Comment by Talbot — November 18, 2015 @ 8:19 pm

        • The Allies were fully aware of Auschwitz II as an extermination camp, pictures taken by an American surveillance plane on August 25, 1944 show clearly Crematoria II and III and the holes used to throw cyanide into the gas chambers which are visible. One of a series of aerial reconnaissance photographs of the Auschwitz concentration camp taken between April 4, 1944 and January 14, 1945, were available but not examined until the 1970s.
          The photo-analysts knew nothing of Auschwitz and the political and military hierarchy didn’t know that photos of Auschwitz existed. For this reason, the photos played no part in the decision whether or not to bomb Auschwitz. Photo-interpretation expert Dino Brugioni believes that analysts could have easily identified the important buildings in the complex if they had been asked to look.
          As a side issue about accurate targeting: On August 24, 1944, the U.S. Army Air Forces carried out a bombing operation against a factory adjacent to the Buchenwald concentration camp. Despite perfect conditions, 315 prisoners were killed, 525 seriously harmed, and 900 lightly wounded.

          Comment by Herbert Stolpmann — November 19, 2015 @ 12:01 am

          • I’m not quite clear if you are saying that “the Allies were fully aware of Auschwitz II as an extermination camp” before August 25, 1944, or only after that date. You say that there were aerial photos done in January 1944 but that the photo-analysts were not aware of any alleged extermination process taking place there. Well, if that be so, it would be a fair assumption that the Allied chain of command didn’t have an inkling either, because otherwise they would be “breathing down the neck” of these photo-analysts to check thoroughly and report back.

            The aerial bombing of a factory adjacent to Buchenwald in the summer of 1944 is not in contention. By that stage of the war, this part of central Germany was well within Allied bomber range. But Auschwitz was almost twice this distance away from air bases in southern and Eastern England, and thus much hazardous to reach before carrying out quite difficult, precision bombing raids on railway infrastructure.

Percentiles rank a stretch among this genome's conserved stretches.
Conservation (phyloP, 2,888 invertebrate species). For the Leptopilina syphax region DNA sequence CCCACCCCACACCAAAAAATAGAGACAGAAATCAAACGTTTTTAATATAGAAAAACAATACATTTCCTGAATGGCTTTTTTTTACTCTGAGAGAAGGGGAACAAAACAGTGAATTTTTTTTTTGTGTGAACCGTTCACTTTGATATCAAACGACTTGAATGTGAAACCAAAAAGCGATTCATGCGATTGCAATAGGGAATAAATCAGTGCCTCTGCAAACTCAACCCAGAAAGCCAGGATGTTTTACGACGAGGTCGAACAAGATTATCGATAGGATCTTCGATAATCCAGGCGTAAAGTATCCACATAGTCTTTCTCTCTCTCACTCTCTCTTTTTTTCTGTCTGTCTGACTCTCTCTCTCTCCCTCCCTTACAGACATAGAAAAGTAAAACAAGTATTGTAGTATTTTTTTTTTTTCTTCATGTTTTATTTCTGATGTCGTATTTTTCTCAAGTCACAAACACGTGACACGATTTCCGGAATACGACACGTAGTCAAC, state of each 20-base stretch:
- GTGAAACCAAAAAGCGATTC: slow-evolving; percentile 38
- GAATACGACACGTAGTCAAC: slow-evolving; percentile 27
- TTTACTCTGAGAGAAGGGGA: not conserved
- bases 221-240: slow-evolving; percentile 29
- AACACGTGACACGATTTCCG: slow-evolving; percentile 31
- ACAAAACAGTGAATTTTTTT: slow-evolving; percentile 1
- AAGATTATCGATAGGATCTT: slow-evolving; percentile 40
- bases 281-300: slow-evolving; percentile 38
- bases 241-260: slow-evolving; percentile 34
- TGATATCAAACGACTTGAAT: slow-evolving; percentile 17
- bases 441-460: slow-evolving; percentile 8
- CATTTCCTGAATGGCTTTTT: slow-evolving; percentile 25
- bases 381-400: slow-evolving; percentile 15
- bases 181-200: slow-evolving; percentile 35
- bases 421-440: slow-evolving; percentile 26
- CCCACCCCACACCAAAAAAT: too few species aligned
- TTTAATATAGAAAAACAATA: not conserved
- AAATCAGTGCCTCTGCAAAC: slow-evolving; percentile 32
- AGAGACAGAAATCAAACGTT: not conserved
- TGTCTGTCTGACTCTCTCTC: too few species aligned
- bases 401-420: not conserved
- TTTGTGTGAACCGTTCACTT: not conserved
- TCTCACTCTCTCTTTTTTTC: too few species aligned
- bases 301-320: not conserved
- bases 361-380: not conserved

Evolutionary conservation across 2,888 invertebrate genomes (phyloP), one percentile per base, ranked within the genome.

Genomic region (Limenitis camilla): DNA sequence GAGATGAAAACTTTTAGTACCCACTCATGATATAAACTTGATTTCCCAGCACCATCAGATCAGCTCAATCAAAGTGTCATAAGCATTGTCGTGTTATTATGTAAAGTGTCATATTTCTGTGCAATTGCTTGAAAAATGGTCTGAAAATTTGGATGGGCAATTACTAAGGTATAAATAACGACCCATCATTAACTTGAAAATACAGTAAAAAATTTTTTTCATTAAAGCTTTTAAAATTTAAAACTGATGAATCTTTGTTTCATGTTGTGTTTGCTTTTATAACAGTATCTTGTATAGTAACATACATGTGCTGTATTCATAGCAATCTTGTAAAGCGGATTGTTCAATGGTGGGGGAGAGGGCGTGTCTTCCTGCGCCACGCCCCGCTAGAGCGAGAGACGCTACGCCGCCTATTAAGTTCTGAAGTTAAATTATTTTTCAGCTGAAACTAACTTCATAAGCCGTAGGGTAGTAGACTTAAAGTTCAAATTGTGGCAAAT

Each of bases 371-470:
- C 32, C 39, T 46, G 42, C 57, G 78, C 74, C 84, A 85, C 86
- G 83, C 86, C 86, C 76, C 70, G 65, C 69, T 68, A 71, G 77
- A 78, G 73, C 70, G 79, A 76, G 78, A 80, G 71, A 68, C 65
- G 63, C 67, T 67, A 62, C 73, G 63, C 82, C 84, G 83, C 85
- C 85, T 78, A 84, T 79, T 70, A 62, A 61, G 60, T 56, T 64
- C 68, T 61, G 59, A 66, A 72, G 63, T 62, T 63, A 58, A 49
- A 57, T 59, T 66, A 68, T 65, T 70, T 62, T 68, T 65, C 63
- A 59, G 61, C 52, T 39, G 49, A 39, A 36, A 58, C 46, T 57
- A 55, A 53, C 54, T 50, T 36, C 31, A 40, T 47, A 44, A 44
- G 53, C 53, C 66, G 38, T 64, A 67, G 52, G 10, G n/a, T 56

Comment by Talbot — November 19, 2015 @ 12:54 pm

  7. Your home was a child?

    Comment by Jett Rucker — November 18, 2015 @ 12:58 pm

    • I don’t think that you read my blog post correctly.

      Comment by furtherglory — November 18, 2015 @ 1:01 pm

      • Fllowing is part of what I once published about ‘Auschwitz Bombing’:
        A 2004 documentary, Auschwitz; the forgotten evidence included interviews with historians William Rubinstein and Richard Overy. It mentioned the Jewish Agency’s request to the Allies on 6 July 1944 to bomb Auschwitz and showed the aerial reconnaissance photographs. It then examined the operational and technical feasibility aspects, in two categories: precision bombing by Mosquito-type aircraft, and area bombing by larger aircraft. It considered that precision bombing of railway lines was so common by 1944 that the Germans had specialist teams that could repair damage within hours or days.(I seen this myself) The inmates’ food supplies were assumed to come by rail, and so an unrepaired railway would cause them hardship. Area bombing risked killing too many prisoners. However, Rubinstein says that on 11 June 1944, the Executive of the Jewish Agency considered the proposal, with David Ben Gurion in the chair, and it specifically opposed the bombing of Auschwitz. Ben Gurion summed up the results of the discussion: “The view of the board is that we should not ask the Allies to bomb places where there are Jews.”

        Comment by Herbert Stolpmann — November 18, 2015 @ 3:54 pm